by Martin Bonney, Senior Director, International Consulting Services, and Deborah Blaxell of Epiq Systems www.epiqsystems.co.uk

Today’s working environment is increasingly dominated by the use of mobile and social media, raising important implications for corporate data management. Mobile media is firmly integrated into our everyday activities, enabling convergence between our working lives and personal social media. The rise of enterprise social networking sites such as Jive, SharePoint and Yammer has contributed to the growth of corporate data volumes by for 40% annually[1] as organisations move an increasing number of tasks and content over to these collaborative platforms.

When a company finds itself subject to litigation or a regulatory investigation, it will need to search the entirety of its data sources for potentially relevant documents and data, including data held in enterprise social networking sites. In these circumstances, forward planning and process driven eDisclosure expertise are essential in order to ensure effective response.

Know your obligations

The broad definition of “document” in the Civil Procedure Rules continues to expand as modern means of communication evolve and new tools gain popularity. In litigation and regulatory investigations, the importance of this information is undeniable. Indeed, the judiciary recognise that:

“E-mails, texts, Twitter postings and the like are often the most revealing and reliable contemporaneous evidence of what someone said or thought at a particular time…. Memories are notoriously false and self-serving for any fact-finding judge.”[2]

The rise of social networking in the workplace is said to be the third largest concern to a range of IT and eDisclosure professionals[3], suggesting that companies are yet to comprehensively understand and meet this challenge. Companies must take proactive action to ensure that they can properly store and extract data from these evolving data sources.[4]

Data mapping

It is important to understand what kind of data is likely to be produced and stored by new social and mobile media. Companies should continuously investigate the extent of possible new sources of electronically stored information (ESI) in light of new communication practices. This will involve the development and maintenance of a data map to record all existing data types, technical infrastructure and storage solutions. Professional networking sites, workplace communications platforms such as Yammer and Chatter, Twitter and other technologies, produce huge amounts of corporate information, and companies will need to manage the retention times and deletion of content held on these social networks.[5] If a company’s data map is not regularly updated, it is likely that it may not include many newly introduced media types and relevant information may be missed.

Companies face serious consequences if they do not maintain an accurate data map governing all admissible data, be it email attachments or communication records from workplace social media such as Yammer and Chatter.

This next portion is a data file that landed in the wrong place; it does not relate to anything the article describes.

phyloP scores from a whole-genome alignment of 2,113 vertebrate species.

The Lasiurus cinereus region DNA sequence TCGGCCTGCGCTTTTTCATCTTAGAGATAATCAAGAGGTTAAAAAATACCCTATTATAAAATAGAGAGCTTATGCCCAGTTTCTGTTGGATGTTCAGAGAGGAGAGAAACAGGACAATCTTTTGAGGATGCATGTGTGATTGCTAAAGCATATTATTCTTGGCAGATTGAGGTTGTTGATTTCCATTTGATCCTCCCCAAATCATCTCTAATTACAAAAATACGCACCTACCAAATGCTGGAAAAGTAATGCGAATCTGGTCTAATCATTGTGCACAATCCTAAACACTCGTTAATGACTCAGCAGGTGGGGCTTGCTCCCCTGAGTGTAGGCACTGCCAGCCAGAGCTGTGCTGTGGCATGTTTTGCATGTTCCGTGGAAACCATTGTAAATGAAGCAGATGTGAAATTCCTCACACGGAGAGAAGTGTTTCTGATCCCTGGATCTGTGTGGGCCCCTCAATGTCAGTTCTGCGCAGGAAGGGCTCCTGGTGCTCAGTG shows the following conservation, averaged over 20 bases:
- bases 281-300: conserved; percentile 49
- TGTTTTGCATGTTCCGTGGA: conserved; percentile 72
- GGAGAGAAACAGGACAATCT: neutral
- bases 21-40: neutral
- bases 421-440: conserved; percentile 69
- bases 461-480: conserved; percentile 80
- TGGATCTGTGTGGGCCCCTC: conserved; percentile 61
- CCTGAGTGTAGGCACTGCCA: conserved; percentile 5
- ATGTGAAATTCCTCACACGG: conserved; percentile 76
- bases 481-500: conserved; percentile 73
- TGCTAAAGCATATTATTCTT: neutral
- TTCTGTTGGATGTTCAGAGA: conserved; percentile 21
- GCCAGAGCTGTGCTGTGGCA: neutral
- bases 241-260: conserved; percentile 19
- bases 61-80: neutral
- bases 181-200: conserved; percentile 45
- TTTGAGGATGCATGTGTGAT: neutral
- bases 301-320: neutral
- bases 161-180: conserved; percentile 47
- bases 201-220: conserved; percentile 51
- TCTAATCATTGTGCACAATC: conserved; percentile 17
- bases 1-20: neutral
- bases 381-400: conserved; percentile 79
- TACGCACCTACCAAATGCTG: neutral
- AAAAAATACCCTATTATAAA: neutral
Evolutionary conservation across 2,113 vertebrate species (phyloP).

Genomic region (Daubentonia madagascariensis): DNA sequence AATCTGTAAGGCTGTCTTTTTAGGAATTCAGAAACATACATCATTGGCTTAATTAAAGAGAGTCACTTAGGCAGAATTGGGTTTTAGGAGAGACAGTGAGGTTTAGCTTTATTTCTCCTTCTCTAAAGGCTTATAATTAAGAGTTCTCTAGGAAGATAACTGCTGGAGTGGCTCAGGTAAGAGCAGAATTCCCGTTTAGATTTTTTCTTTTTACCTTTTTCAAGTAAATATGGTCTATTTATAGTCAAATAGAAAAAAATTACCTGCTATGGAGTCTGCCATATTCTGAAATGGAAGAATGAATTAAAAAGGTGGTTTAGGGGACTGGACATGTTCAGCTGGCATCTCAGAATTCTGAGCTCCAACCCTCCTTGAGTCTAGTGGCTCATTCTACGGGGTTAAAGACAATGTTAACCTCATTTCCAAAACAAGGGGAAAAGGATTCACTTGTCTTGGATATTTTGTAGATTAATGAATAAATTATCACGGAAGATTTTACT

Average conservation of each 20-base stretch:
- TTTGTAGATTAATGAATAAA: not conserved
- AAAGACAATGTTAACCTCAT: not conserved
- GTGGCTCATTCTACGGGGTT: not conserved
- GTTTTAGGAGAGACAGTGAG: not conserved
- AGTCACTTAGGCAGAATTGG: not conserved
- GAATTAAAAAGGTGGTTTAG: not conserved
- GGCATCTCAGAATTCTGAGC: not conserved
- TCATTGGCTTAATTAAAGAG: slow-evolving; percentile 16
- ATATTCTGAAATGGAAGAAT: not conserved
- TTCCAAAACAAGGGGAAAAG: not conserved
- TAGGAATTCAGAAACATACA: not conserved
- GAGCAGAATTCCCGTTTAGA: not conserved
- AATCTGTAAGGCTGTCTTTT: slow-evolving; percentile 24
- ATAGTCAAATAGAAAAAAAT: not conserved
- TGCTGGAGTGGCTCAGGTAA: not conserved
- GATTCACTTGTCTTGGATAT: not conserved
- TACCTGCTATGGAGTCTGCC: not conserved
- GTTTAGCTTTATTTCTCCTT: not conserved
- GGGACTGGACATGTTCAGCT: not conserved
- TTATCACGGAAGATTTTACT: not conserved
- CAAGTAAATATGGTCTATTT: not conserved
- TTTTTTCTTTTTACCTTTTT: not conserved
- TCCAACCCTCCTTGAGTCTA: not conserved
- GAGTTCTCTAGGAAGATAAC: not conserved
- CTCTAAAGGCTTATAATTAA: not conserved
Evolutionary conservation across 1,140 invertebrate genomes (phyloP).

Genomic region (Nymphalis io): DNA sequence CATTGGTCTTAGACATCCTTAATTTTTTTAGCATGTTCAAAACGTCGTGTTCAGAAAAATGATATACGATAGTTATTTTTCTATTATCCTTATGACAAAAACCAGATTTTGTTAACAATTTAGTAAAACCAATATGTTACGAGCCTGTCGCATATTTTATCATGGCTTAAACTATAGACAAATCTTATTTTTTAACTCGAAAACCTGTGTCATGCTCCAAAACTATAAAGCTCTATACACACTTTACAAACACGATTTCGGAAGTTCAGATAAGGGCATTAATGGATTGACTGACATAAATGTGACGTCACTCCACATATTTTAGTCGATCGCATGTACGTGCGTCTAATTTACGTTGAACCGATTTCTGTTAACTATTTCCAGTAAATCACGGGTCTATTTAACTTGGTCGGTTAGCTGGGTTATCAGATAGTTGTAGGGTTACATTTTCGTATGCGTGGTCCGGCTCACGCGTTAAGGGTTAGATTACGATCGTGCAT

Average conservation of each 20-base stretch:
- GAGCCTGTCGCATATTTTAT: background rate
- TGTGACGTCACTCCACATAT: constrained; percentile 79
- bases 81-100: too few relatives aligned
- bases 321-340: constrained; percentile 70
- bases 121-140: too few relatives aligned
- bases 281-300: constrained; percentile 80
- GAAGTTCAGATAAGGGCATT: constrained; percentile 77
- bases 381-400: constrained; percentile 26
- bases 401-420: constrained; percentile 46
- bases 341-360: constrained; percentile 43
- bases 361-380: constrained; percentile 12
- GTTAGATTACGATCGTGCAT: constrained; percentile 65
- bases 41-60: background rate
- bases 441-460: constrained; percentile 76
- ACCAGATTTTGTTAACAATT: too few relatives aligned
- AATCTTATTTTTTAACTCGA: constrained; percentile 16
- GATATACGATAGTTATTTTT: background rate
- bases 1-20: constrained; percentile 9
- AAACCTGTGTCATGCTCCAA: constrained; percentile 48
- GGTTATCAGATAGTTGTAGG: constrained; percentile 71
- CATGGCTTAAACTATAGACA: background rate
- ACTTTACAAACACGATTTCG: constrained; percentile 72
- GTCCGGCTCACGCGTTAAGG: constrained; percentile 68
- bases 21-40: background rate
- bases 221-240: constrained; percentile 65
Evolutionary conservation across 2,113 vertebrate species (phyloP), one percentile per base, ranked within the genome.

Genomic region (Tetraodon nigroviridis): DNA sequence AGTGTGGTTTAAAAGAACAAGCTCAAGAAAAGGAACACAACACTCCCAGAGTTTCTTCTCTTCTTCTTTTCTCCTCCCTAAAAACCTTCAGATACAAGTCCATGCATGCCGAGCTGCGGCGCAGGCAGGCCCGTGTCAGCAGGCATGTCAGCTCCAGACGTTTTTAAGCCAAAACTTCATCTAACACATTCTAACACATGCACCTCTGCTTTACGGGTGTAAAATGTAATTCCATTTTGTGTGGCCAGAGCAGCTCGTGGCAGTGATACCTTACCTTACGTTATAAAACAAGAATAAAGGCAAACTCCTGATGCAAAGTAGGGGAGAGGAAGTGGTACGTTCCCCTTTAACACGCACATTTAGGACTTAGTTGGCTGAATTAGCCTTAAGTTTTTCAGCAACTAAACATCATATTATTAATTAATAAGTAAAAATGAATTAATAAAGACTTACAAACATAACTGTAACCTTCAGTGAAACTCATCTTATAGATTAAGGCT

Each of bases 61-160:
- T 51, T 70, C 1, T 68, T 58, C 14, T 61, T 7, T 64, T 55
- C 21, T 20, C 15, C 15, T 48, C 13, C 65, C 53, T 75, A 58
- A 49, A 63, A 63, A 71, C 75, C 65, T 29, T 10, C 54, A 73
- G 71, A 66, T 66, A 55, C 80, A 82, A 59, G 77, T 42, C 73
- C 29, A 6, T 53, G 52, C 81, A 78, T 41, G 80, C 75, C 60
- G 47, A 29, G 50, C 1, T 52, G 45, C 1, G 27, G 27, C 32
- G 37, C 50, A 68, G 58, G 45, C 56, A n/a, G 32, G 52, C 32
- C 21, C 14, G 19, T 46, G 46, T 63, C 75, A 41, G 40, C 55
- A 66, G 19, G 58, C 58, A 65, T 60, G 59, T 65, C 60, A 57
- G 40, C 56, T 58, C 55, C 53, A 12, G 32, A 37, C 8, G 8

The current attitude can be summed up by the comments of one UK judge who wrote that “one expects [the party, a large corporation,] to have an efficient and effective information management system in place to provide identification, preservation, collection, processing, review analysis and production of its electronically-stored information…failure to disclose such critical information to assist the court is surprising and to be deplored.” In this case, the company in question was penalised.[6]

The implications of not including new technologies in a thorough and regularly updated data map can be far-reaching. In a recent case in the US, a company whose failure to produce emails and email attachments was deemed “negligent” by a judge was also found to be acting “contrary to its legal obligation”. It was concluded that the company had “spoiled evidence”, and the jury awarded damages of $1.5 billion. This award was later overturned, but on grounds unrelated to eDiscovery failures, and only after considerable negative publicity and analysis of the case.[7]

Conclusion

Social media use is exploding, and communication practices are changing rapidly. In turn, the data landscape is continually shifting, meaning that mapping this landscape cannot be a one-off exercise. The growing popularity of enterprise social networks and the resulting increase in data serves to highlight the importance of a continual data management strategy. The consequences of neglecting this monitoring process can be costly both financially and in terms of reputation, and leading businesses are recognising the benefit of partnering with experts to adopt a pro-active, continual approach to information governance.

 

 

[1] PWC, The E-Disclosure report, http://pwc.blogs.com/files/e-disclosure-report.pdf, p. 2

[2] SCL, http://www.scl.org/site.aspx?i=ed23697#fb_5, 6th December, 2011

[3] PWC, The E-Disclosure report, http://pwc.blogs.com/files/e-disclosure-report.pdf,

[4] New Law Journal, http://www.newlawjournal.co.uk/nlj/content/e-disclosure-2014-beyond 6th January 2014.

[5] Yammer, Terms and Conditions, https://about.yammer.com/terms/, 2014

[6] Earles v Barclays Bank Plc [2009] EWHC 2500 (Mercantile), http://www.shlegal.com/Asp/uploadedFiles/File/Newsletters/2010_newsletters/04_10/9989_C_LE_Fin_Lit.pdf p. 8

[7] Coleman Holdings. Vs .Morgan Stanley and CO. [2005]

http://emerginglitigation.shb.com/Portals/f81bfc4f-cc59-46fe-9ed5-7795e6eea5b5/MorganStanley_Mar1.pdf p. 11